Girls’ golf coach Janey Dunn is fully prepared to be a part of the new wave of athletics coming to Foothill next school year.
“I’m really excited to start from the ground up,” said Dunn. “I’ve wanted to coach for a long time, since I finished playing in college I wanted to coach so to be able to do that now and be able to start it from the bottom is really exciting to me.”
Dunn has had over 15 years of experience, playing with her father when she was young and then seriously as a teenager. Dunn is the Ventura Women’s Champion of 2013 and a two-time Ventura County Women’s Champion from 2012 to 2013. She also works as a forensic scientist at the Ventura County Sheriff’s Department.
Determination and a lack of girls in the field of golf helped Dunn to get a four year scholarship to the University of Alabama after high school, one of her proudest achievements.
“In terms of trying to get a scholarship I was first a softball player and then transferred to golf and decided that I wanted to get a scholarship so I was competing against a lot of girls who had been playing for a long time,” said Dunn. “But I definitely worked hard at it and went out and sold myself and was able to get a four year scholarship to a Division I school.”
This achievement was also noted by Foothill’s Athletic Director, Emily Stevens, who says that was one of the first impressions she received while hiring coaches.
“My first impressions were that [Dunn] was very professional, skilled in her career, and the way that she pursued her education through the University of Alabama really impressed me that she was able to pay in a golf scholarship at a Division I school after only playing golf in high school,” said Stevens.
A lack of female players interested in golf is a problem, according to Dunn, and she highlights the invaluable skills that come out of playing golf.
“I think [golf] is one of the most under-populated sports for girls, for sure. I know there’s a lot of opportunity out there for golf scholarships, especially when I was coming through, they just don’t have the girls to fill the spots,” said Dunn. “I think it’s a great sport for girls to get into and, with golf, they can play forever; they don’t have to stop when they’re 40.”
The ability to play golf has opened many career opportunities for Dunn and she believes that knowing how to play can open multiple doors in the business field.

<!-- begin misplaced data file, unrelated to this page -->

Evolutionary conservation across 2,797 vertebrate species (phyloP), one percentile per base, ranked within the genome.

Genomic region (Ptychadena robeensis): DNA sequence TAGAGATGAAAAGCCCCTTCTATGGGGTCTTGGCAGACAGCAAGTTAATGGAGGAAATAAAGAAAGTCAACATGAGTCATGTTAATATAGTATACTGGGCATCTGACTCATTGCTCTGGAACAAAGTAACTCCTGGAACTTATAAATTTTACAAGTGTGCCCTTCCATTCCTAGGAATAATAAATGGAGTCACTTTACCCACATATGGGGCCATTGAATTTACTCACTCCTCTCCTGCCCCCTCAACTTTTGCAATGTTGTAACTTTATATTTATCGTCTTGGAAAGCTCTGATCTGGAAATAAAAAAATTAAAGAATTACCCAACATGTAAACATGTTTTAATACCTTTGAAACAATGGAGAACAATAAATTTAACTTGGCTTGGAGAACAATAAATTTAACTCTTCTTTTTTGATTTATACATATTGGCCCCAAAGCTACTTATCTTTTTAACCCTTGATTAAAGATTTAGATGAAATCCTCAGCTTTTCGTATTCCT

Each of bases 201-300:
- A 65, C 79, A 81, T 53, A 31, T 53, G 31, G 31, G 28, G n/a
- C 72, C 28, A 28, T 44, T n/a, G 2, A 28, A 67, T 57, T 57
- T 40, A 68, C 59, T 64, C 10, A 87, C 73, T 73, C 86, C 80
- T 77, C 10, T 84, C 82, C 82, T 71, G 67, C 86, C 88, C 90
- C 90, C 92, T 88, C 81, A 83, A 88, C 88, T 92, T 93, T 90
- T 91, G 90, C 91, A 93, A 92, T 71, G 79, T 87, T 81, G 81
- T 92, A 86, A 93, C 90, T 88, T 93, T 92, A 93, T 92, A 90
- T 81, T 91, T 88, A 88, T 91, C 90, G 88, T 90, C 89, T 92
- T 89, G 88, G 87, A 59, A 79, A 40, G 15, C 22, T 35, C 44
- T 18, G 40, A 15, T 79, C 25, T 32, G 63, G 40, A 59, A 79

“Being able to play golf when you’re older is really good for the workforce because there’s always people who want to go out and play for business meetings,” said Dunn. “If you’re a girl and you can play, it’s a big advantage to you.”
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Stevens recognized Dunn’s passion for the sport and saw what a potentially great role model she would be for the incoming athletes.
“Right off the bat I knew she’d be a good role model for our female golfers and our male golfers and I liked how she explained her passion for the mental and the physical side of golf,” said Stevens. “With her career, I just knew she’d be a great influence on the young women here at Foothill.”
Currently, there are about nine girls interested in playing golf. Dunn hopes that interest will spread once the season starts and will influence prospective players by word of mouth from the current players.
Freshman Julie Knowles is one of those prospective players and is looking forward to playing golf next school year.
“It sounds really exciting because you can make a lot of new friends who are interested in the same things as you,” said Knowles. “Also, I find it a really fun sport and I’ve had a little bit of experience with it before so it’s really exciting.”
Golf is not typically seen as an average ‘high school sport’ and Dunn appreciates the well-roundedness Foothill is striving to accomplish for its students.
“I think having a wide variety of sports available to students is beneficial. Not everybody wants to do the basketball/volleyball kind of typical school sports and playing golf is not usually a typical school sport,” said Dunn. “Not every school has golf but I think it’s great to offer that opportunity to students at Foothill […] I think it’s just beneficial to have a well- rounded sports field and to let everybody have the opportunity to try it.”
Her philosophy is centered around academics and respect as well as making practices count.
“First, you’re obviously student athletes so you need to make sure that your school work is first [and] that you’re keeping up with your grades and all that. Second thing would be that you definitely need to have respect for your teammates and yourself,” said Dunn. “I’m really big on practicing like you play, being able to go out on the course and practice in real life situations and making sure that you’re serious and you practice in treating it like a game.”
For first time players, Dunn knows that patience and practice will be a crucial factor for success.
“I would say be patient and don’t expect too much right away,” said Dunn. “It’s not an easy sport to pick up right away but if you stick with it and you’re patient and you know that it’s going to be a little bit of work to get to where you consistently are playing well, I think you’ll do well.”
Girls golf tryouts will be held in the spring and summer and practices will be located at the Olivas Links Golf Course. A practice schedule and match schedule are yet to be announced. An athletics interest meeting for players and parents will be held June 16 from 6:30-8:00 pm at Foothill.